Washington and Lee law professor Joshua Fairfield will present his work on virtual currency and virtual property, as part of a panel discussing Virtual Items, at the Second Stanford-Peking University Conference on Internet Law and Policy 2013 hosted by Stanford Law School on May 3d and 4th (registration link: http://blogs.law.stanford.edu/ilpp2013/).
The conference is co-sponsored by Stanford Law School and Peking University, and draws together internationally-recognized scholars from the United States, China, and across the world. The conference addresses issues of cutting edge intellectual property and e-commercial law, including the growing trade in virtual items and currency.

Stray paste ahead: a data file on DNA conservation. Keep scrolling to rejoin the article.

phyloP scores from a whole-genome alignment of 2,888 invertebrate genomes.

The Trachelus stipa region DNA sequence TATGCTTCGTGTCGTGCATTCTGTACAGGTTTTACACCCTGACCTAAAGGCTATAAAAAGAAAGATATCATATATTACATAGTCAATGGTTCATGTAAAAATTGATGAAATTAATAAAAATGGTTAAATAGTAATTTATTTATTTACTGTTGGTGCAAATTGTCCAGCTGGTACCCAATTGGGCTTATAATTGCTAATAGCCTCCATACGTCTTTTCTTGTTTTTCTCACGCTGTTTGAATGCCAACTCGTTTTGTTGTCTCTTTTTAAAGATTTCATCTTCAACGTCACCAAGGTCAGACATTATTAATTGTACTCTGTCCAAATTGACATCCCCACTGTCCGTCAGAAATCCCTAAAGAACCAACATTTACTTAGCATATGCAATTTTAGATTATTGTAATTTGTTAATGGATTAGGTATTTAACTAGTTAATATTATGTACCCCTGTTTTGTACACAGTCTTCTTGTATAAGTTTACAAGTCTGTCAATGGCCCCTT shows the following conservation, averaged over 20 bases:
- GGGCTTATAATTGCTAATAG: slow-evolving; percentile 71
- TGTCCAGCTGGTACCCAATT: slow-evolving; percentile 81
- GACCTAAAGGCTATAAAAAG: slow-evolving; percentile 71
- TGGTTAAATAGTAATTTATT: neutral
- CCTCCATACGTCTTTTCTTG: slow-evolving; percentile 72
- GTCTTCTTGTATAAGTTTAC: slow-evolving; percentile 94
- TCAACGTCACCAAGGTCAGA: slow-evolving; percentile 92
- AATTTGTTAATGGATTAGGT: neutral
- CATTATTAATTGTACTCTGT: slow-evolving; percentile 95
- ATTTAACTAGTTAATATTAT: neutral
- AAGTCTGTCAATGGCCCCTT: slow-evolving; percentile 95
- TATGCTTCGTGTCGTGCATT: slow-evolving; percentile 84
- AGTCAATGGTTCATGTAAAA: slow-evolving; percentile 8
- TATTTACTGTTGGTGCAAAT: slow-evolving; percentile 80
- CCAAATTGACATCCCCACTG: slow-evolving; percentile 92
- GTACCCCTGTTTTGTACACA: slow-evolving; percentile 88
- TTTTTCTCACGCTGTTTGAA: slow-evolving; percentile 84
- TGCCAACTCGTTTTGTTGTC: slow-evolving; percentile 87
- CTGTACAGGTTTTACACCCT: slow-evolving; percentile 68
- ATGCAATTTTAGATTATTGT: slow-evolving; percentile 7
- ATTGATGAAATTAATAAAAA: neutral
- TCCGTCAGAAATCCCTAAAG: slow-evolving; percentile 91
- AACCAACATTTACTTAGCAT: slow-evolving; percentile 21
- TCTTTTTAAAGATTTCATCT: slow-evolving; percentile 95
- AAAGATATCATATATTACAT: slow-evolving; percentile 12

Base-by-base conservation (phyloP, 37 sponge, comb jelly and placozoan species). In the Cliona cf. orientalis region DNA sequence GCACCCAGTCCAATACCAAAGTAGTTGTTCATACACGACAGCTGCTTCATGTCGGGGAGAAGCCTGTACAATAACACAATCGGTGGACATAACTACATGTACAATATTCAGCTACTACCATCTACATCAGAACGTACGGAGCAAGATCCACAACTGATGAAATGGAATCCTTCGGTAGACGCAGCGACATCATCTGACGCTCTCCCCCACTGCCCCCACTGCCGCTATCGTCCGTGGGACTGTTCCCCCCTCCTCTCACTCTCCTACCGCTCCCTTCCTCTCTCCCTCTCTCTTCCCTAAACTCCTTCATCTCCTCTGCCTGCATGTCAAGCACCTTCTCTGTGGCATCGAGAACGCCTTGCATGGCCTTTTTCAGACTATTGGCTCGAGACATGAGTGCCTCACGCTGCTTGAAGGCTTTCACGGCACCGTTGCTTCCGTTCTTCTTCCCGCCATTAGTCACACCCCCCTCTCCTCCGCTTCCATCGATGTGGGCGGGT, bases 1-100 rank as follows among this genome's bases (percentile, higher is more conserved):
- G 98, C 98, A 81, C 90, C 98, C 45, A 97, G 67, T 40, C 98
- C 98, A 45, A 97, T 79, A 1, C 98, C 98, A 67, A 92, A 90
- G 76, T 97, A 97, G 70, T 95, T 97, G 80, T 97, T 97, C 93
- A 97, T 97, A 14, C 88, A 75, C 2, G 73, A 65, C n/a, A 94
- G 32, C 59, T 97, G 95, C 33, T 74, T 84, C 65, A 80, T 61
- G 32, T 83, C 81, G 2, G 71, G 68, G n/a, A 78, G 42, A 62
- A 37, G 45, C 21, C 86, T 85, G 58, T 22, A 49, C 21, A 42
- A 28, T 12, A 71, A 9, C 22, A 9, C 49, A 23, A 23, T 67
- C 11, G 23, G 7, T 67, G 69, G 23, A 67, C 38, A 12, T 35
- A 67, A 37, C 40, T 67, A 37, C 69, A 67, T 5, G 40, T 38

Professor Fairfield’s work, entitled “Virtual Gravity,” will address the emergence of virtual items, virtual currencies, and microtransactions as a major means of financing internet services. For example, the virtual currency BitCoin has recently risen to prominence as parties seeking to shield money from the Cypriot banking crisis invest in the online money. Professor Fairfield’s research explores the differences between Europe, the United States, and China in addressing the rise of virtual items. It also explores the gravitational pull that the technology of digital objects exerts on the form and shape of the law.